A funny thing happened on my way to writing about IBM buying the open-source company Red Hat: I noticed that a ministry of the B.C. government is listed as a member of the Linux Foundation.
According to a B.C. government spokesperson, the Ministry of Citizens' Services of British Columbia joined the Linux Foundation as an associate member on September 4, 2018, as part of becoming an associate member of the Foundation’s Hyperledger project.
The Linux Foundation is a nonprofit consortium founded in 2000 to encourage the development and widespread adoption of the open-source Linux operating system. The foundation currently has about 1,000 members, running the gamut from private-sector information technology companies, public-sector government and nongovernmental organizations, as well as open-source software developers—all of them having a direct interest or involvement in Linux.
Associate membership, explains the the Linux Foundation, is open at no cost to government agencies and not-for-profit organizations that “have demonstrated a commitment to building, sustaining and using open source technologies”.
The B.C. Ministry of Citizen Services’ is the only B.C. government ministry—apparently the only government agency in Canada—to have joined the Linux Foundation.
It did so in order “to learn from other organizations, collaborate and share information around open source software,” according to the spokesperson, who emailed me in reply to a series of questions on Tuesday (November 6).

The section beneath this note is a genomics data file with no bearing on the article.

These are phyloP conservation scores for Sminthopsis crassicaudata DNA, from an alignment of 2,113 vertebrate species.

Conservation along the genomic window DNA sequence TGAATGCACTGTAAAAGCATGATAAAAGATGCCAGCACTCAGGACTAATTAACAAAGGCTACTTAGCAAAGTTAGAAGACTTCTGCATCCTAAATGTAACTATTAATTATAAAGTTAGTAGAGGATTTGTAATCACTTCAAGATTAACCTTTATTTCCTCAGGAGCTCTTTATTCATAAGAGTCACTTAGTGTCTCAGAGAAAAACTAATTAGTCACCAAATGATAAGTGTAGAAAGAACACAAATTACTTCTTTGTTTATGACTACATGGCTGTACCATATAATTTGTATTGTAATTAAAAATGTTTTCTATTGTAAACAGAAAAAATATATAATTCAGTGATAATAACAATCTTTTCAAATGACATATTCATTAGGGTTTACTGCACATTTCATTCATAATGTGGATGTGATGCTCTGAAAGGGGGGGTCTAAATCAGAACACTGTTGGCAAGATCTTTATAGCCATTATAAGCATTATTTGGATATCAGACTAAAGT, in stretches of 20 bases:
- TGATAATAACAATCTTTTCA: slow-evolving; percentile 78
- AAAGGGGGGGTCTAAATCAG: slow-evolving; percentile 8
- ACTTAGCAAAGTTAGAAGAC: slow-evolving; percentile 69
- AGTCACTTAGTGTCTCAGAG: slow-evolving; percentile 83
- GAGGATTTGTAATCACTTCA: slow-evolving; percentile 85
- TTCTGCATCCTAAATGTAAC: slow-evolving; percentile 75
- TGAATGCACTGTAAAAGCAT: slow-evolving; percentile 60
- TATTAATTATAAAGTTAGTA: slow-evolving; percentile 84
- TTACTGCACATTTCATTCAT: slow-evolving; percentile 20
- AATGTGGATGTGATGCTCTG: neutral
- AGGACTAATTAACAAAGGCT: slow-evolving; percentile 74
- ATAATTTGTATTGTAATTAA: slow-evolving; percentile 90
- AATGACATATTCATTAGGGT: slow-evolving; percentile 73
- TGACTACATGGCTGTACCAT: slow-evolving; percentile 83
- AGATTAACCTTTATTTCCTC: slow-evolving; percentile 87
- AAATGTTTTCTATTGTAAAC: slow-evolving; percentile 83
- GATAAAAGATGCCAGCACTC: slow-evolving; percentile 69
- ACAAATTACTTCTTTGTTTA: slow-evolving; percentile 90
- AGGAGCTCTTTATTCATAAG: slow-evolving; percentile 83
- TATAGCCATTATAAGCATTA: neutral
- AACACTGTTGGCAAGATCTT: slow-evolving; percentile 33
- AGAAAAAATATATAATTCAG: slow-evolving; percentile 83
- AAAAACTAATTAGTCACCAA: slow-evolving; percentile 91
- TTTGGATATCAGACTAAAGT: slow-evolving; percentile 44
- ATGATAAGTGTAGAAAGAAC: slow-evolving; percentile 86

Fast, functional and free—what’s not for a government to like?
Specifically, the spokesperson explained, the B.C. Ministry of Citizens' Services is keen to learn and share information about Hyperledger—a Linux Foundation initiative to extract the general-purpose functionality from the open source Bitcoin blockchain.
The Bitcoin blockchain is a decentralized, cryptographic ledger designed to keep track of all Bitcoin transactions in the world.
Being stored not on one central computer but linked across some 6,000 computers on the Internet gives the Bitcoin blockchain great computational power, certain economies of scale and makes its encrypted and multiply redundant record of transactions nearly indestructible.
With Hyperledger, the Linux Foundation is hoping to create a decentralized ledger platform with all the benefits but none of the limitations of Bitcoin’s blockchain—adding scalability and capacity for confidential one-to-one transactions—making it suitable to the varied needs of both government and enterprise.
An open-source blockchain solution like Hyperledger could be a potential Swiss Army knife for Big Data management—both powerful and inexpensive; suitable for everything from healthcare records, citizen identity and rights management, financials, census and demographics, stock market exchanges and large-scale longitudinal databases.
For her part, the BC. Ministry of Citizens' Services spokesperson described Hyperledger as “a collaborative effort created to advance blockchain technologies. It is a global collaboration, hosted by The Linux Foundation, including leaders in finance, banking, Internet of Things, supply chains, manufacturing and Technology”—adding:
“The ministry is actively exploring the potential uses of technology such as block chain and innovative ways that service delivery for people could be improved.”
“The ministry is responsible for considering ways that new technologies could be used to provide better services to British Columbians, and the Linux Foundation membership assists in this work,” the spokesperson concluded.